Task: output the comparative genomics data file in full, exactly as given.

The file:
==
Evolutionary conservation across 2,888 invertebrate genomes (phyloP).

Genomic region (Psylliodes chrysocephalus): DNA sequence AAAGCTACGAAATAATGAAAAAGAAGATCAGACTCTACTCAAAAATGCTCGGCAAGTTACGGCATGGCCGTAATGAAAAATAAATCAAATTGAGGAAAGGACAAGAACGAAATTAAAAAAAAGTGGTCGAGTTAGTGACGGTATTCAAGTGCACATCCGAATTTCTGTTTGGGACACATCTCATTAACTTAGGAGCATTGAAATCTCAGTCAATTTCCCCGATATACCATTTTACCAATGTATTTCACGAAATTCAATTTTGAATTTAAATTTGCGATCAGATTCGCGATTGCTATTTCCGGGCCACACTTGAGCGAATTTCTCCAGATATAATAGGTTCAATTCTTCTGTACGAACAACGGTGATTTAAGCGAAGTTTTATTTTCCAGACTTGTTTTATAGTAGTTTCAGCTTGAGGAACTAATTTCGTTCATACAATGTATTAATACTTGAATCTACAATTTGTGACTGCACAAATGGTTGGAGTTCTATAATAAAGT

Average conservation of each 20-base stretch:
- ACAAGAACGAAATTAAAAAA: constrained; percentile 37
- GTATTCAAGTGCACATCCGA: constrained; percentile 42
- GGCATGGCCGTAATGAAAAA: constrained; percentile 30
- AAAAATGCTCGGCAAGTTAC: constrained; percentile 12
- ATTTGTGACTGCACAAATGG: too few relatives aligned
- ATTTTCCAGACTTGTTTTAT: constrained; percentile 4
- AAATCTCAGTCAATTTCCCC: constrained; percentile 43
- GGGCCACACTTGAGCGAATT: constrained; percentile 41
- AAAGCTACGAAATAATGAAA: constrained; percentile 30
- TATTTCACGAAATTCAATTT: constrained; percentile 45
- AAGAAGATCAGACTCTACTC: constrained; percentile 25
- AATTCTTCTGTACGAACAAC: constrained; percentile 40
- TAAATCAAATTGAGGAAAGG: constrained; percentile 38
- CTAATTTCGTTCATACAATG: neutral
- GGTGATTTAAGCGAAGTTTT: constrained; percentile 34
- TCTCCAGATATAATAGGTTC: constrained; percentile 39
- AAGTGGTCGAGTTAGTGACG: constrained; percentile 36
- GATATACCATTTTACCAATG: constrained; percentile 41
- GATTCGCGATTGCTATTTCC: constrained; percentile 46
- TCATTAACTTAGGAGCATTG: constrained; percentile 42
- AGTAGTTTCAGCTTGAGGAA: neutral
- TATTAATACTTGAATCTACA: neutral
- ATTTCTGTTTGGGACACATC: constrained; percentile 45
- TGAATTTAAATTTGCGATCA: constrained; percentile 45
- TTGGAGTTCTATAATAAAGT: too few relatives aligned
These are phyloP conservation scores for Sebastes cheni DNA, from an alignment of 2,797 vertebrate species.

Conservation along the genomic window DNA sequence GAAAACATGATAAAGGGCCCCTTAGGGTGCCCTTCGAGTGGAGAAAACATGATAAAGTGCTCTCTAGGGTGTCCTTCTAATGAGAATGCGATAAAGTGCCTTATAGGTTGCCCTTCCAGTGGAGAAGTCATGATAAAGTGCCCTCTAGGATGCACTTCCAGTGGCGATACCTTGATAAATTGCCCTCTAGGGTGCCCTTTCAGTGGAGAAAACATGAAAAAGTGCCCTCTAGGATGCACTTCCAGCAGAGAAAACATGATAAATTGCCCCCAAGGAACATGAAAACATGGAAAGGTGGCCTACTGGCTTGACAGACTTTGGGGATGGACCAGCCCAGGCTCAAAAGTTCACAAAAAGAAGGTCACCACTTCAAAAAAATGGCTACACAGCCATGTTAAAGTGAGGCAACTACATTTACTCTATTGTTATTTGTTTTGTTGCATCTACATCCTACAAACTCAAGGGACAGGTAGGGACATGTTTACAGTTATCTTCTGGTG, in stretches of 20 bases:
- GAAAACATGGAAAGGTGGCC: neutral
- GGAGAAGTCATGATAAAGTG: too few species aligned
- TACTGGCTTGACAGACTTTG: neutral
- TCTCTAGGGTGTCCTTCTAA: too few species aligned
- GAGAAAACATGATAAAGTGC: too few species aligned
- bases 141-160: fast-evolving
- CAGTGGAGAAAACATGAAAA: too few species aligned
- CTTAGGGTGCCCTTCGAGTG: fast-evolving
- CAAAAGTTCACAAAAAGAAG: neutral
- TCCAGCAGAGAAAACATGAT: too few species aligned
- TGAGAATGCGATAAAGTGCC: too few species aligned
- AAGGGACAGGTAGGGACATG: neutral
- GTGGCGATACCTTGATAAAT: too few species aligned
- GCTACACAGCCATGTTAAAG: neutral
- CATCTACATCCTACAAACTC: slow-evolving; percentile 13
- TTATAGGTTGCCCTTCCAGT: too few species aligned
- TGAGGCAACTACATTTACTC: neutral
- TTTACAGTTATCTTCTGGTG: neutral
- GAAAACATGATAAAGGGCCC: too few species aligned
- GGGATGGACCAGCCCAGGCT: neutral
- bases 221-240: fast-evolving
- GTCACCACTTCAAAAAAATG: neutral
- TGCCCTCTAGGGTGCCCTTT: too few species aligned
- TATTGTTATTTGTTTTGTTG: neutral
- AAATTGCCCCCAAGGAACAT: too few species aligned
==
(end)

Evolutionary conservation across 2,888 invertebrate genomes (phyloP).

Genomic region (Psylliodes chrysocephalus): DNA sequence AAAGCTACGAAATAATGAAAAAGAAGATCAGACTCTACTCAAAAATGCTCGGCAAGTTACGGCATGGCCGTAATGAAAAATAAATCAAATTGAGGAAAGGACAAGAACGAAATTAAAAAAAAGTGGTCGAGTTAGTGACGGTATTCAAGTGCACATCCGAATTTCTGTTTGGGACACATCTCATTAACTTAGGAGCATTGAAATCTCAGTCAATTTCCCCGATATACCATTTTACCAATGTATTTCACGAAATTCAATTTTGAATTTAAATTTGCGATCAGATTCGCGATTGCTATTTCCGGGCCACACTTGAGCGAATTTCTCCAGATATAATAGGTTCAATTCTTCTGTACGAACAACGGTGATTTAAGCGAAGTTTTATTTTCCAGACTTGTTTTATAGTAGTTTCAGCTTGAGGAACTAATTTCGTTCATACAATGTATTAATACTTGAATCTACAATTTGTGACTGCACAAATGGTTGGAGTTCTATAATAAAGT

Average conservation of each 20-base stretch:
- ACAAGAACGAAATTAAAAAA: constrained; percentile 37
- GTATTCAAGTGCACATCCGA: constrained; percentile 42
- GGCATGGCCGTAATGAAAAA: constrained; percentile 30
- AAAAATGCTCGGCAAGTTAC: constrained; percentile 12
- ATTTGTGACTGCACAAATGG: too few relatives aligned
- ATTTTCCAGACTTGTTTTAT: constrained; percentile 4
- AAATCTCAGTCAATTTCCCC: constrained; percentile 43
- GGGCCACACTTGAGCGAATT: constrained; percentile 41
- AAAGCTACGAAATAATGAAA: constrained; percentile 30
- TATTTCACGAAATTCAATTT: constrained; percentile 45
- AAGAAGATCAGACTCTACTC: constrained; percentile 25
- AATTCTTCTGTACGAACAAC: constrained; percentile 40
- TAAATCAAATTGAGGAAAGG: constrained; percentile 38
- CTAATTTCGTTCATACAATG: neutral
- GGTGATTTAAGCGAAGTTTT: constrained; percentile 34
- TCTCCAGATATAATAGGTTC: constrained; percentile 39
- AAGTGGTCGAGTTAGTGACG: constrained; percentile 36
- GATATACCATTTTACCAATG: constrained; percentile 41
- GATTCGCGATTGCTATTTCC: constrained; percentile 46
- TCATTAACTTAGGAGCATTG: constrained; percentile 42
- AGTAGTTTCAGCTTGAGGAA: neutral
- TATTAATACTTGAATCTACA: neutral
- ATTTCTGTTTGGGACACATC: constrained; percentile 45
- TGAATTTAAATTTGCGATCA: constrained; percentile 45
- TTGGAGTTCTATAATAAAGT: too few relatives aligned
These are phyloP conservation scores for Sebastes cheni DNA, from an alignment of 2,797 vertebrate species.

Conservation along the genomic window DNA sequence GAAAACATGATAAAGGGCCCCTTAGGGTGCCCTTCGAGTGGAGAAAACATGATAAAGTGCTCTCTAGGGTGTCCTTCTAATGAGAATGCGATAAAGTGCCTTATAGGTTGCCCTTCCAGTGGAGAAGTCATGATAAAGTGCCCTCTAGGATGCACTTCCAGTGGCGATACCTTGATAAATTGCCCTCTAGGGTGCCCTTTCAGTGGAGAAAACATGAAAAAGTGCCCTCTAGGATGCACTTCCAGCAGAGAAAACATGATAAATTGCCCCCAAGGAACATGAAAACATGGAAAGGTGGCCTACTGGCTTGACAGACTTTGGGGATGGACCAGCCCAGGCTCAAAAGTTCACAAAAAGAAGGTCACCACTTCAAAAAAATGGCTACACAGCCATGTTAAAGTGAGGCAACTACATTTACTCTATTGTTATTTGTTTTGTTGCATCTACATCCTACAAACTCAAGGGACAGGTAGGGACATGTTTACAGTTATCTTCTGGTG, in stretches of 20 bases:
- GAAAACATGGAAAGGTGGCC: neutral
- GGAGAAGTCATGATAAAGTG: too few species aligned
- TACTGGCTTGACAGACTTTG: neutral
- TCTCTAGGGTGTCCTTCTAA: too few species aligned
- GAGAAAACATGATAAAGTGC: too few species aligned
- bases 141-160: fast-evolving
- CAGTGGAGAAAACATGAAAA: too few species aligned
- CTTAGGGTGCCCTTCGAGTG: fast-evolving
- CAAAAGTTCACAAAAAGAAG: neutral
- TCCAGCAGAGAAAACATGAT: too few species aligned
- TGAGAATGCGATAAAGTGCC: too few species aligned
- AAGGGACAGGTAGGGACATG: neutral
- GTGGCGATACCTTGATAAAT: too few species aligned
- GCTACACAGCCATGTTAAAG: neutral
- CATCTACATCCTACAAACTC: slow-evolving; percentile 13
- TTATAGGTTGCCCTTCCAGT: too few species aligned
- TGAGGCAACTACATTTACTC: neutral
- TTTACAGTTATCTTCTGGTG: neutral
- GAAAACATGATAAAGGGCCC: too few species aligned
- GGGATGGACCAGCCCAGGCT: neutral
- bases 221-240: fast-evolving
- GTCACCACTTCAAAAAAATG: neutral
- TGCCCTCTAGGGTGCCCTTT: too few species aligned
- TATTGTTATTTGTTTTGTTG: neutral
- AAATTGCCCCCAAGGAACAT: too few species aligned